Dr Thomas Tobin

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Committee to Look at California Medication Thresholds

The National Horsemen's Benevolent and Protective Association Medication Committee will review California research that helped develop thresholds for two therapeutic medications during its meeting July 14 in Bloomington, Minn., as part of the National HBPA summer convention.

Horsemen: No Tolerance for 'Zero Tolerance'

Representatives of affiliates of the National Horsemen's Benevolent and Protective Association indicated Jan. 22 they support uniformity in medication and drug testing but need clear guidelines and consistent interpretation of the rules by sometimes overzealous regulators and stewards.

Evidence Heard in Cocaine Case in New South Wales

Racing New South Wales stewards opened an inquiry on Monday into the analyst's finding of benzoylecgonine, a metabolite of cocaine, in the urine sample taken from the 3-year-old filly Love You Honey, who finished unplaced in race seven April 25, 2005, at Gosford Racecourse in Australia.

Kentucky Legislation Would Empower Drug Council

Two bills introduced in the Kentucky legislature would permit officials to spend money on drug research pertinent to the horse racing and breeding industries out of state if they so desire. Current statute mandates the money stay at Kentucky research facilities.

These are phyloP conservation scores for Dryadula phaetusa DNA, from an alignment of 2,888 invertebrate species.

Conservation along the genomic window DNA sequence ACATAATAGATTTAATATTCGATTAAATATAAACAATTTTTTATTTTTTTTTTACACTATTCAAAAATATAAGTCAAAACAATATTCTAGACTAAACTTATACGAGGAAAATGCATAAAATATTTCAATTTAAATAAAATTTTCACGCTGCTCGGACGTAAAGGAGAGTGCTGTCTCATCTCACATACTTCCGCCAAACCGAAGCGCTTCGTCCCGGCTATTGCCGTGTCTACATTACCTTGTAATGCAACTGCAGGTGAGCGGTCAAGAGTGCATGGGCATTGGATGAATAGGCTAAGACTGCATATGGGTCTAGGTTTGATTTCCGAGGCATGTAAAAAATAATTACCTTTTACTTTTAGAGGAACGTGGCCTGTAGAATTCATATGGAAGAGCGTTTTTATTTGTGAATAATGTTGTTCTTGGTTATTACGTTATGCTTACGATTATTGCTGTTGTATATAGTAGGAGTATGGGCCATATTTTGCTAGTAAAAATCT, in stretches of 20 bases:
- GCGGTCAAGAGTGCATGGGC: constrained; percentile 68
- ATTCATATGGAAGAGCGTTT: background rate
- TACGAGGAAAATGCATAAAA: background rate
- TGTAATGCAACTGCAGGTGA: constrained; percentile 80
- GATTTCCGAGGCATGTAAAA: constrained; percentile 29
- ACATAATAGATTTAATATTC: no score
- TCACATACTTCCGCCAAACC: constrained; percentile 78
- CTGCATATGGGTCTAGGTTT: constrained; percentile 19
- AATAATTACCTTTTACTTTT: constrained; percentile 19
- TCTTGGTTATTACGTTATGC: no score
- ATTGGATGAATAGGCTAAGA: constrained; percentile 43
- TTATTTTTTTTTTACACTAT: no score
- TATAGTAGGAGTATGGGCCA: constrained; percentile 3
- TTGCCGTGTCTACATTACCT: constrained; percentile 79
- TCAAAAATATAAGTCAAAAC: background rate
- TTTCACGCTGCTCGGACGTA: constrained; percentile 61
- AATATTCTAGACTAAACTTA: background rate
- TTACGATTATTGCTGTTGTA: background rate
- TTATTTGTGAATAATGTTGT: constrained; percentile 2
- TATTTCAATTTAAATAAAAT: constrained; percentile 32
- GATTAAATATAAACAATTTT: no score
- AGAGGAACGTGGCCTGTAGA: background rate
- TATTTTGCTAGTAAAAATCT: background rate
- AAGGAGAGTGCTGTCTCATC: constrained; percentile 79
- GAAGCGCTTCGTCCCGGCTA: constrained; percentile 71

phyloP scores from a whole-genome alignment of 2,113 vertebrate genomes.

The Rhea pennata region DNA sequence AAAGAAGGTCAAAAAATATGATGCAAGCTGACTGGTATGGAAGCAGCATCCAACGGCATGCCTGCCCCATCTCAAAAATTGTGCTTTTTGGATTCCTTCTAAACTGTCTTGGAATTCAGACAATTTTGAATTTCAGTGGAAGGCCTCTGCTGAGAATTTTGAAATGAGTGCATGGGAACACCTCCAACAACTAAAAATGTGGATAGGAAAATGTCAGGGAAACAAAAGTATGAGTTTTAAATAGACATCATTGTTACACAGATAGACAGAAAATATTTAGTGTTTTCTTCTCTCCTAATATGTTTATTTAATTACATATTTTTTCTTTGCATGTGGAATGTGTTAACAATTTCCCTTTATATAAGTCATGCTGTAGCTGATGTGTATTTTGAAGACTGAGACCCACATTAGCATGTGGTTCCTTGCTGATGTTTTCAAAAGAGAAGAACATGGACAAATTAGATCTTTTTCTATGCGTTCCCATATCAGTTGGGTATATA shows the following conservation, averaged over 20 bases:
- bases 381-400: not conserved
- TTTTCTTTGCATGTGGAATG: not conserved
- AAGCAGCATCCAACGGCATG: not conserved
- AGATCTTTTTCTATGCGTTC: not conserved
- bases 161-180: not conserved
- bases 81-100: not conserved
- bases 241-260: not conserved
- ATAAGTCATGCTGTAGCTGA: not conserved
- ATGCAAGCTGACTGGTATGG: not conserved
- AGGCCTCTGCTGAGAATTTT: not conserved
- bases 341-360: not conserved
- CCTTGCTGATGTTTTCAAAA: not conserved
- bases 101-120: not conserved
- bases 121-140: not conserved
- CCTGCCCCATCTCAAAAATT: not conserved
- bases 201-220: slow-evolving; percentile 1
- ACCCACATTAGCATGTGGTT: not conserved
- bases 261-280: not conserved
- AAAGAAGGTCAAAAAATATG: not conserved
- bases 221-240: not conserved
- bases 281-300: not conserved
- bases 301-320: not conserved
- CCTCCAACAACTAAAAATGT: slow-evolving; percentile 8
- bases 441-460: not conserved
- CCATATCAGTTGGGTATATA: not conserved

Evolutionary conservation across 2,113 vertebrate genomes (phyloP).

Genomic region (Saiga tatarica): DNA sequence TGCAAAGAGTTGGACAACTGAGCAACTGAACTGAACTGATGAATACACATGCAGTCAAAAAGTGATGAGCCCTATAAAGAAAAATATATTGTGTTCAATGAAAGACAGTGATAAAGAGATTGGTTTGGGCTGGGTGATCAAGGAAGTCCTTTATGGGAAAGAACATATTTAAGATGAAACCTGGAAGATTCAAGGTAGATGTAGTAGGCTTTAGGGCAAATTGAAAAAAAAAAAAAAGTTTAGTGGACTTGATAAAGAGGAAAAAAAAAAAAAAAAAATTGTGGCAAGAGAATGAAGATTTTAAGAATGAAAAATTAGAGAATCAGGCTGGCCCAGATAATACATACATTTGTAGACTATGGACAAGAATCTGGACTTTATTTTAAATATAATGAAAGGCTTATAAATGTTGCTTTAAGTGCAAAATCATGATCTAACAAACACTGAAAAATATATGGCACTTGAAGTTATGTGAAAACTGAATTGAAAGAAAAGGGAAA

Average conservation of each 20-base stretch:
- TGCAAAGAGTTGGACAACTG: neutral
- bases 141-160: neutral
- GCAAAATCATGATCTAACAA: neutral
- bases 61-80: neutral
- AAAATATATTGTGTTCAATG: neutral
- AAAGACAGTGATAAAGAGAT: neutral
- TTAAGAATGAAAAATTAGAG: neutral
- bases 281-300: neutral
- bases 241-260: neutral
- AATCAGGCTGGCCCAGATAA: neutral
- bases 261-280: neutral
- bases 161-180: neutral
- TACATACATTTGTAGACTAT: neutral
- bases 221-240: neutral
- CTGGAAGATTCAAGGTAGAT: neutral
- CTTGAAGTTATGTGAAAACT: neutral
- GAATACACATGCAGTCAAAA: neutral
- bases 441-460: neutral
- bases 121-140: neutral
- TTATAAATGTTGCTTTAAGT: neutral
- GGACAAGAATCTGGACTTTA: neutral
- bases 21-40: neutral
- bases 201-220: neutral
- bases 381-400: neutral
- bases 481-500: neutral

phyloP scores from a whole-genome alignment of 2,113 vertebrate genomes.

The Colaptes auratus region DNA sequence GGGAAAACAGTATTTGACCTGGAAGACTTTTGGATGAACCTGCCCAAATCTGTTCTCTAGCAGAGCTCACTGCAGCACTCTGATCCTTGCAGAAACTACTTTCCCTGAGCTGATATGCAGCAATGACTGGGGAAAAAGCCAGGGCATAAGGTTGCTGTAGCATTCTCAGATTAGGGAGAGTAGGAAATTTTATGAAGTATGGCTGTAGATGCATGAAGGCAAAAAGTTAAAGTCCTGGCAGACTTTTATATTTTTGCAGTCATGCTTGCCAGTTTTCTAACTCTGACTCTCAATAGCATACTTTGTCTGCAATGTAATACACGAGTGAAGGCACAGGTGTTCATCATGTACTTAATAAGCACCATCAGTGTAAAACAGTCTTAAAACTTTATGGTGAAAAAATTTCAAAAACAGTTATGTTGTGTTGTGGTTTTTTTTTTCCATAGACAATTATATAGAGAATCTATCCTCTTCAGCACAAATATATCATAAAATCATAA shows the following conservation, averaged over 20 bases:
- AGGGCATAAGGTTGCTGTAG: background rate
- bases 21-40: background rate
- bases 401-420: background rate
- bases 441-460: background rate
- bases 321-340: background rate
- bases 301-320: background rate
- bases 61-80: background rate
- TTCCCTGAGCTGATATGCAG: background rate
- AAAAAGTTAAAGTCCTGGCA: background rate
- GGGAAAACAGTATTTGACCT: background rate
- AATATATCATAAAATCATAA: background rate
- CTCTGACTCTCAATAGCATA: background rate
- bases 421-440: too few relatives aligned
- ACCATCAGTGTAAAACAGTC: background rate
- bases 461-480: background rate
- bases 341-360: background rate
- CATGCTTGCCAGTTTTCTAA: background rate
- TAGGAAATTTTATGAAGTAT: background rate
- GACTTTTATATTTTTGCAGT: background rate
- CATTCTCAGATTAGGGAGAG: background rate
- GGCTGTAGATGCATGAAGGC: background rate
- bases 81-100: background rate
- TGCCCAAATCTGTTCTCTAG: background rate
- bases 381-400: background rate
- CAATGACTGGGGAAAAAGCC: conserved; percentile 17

Furosemide a Priority, But Council Bogs Down

Kentucky's Equine Drug Council has identified research into furosemide (Salix) use and quantification as the top priority for 2002, but the council on Wednesday decided proposed research projects and its budget for next year required further review.

'Super-Test' Results, Round Two, Due in January

The second round of "super-test" results from the National Thoroughbred Racing Association Racing Integrity and Drug Testing Task Force should be released early in January, said Jim Gallagher, executive director of the task force.

Researchers Zero In on Cyanide as Cause of Foal Loss Syndrome

Researchers at the University of Kentucky Gluck Equine Center have made significant progress in their quest to find the cause of the Mare Reproductive Loss Syndrome. According to reports presented Thursday during an informational forum at Keeneland, black cherry trees located in close proximity to horse pastures are the primary source of the cyanide that was detected in tests of dead foals and fetuses from mares that aborted.

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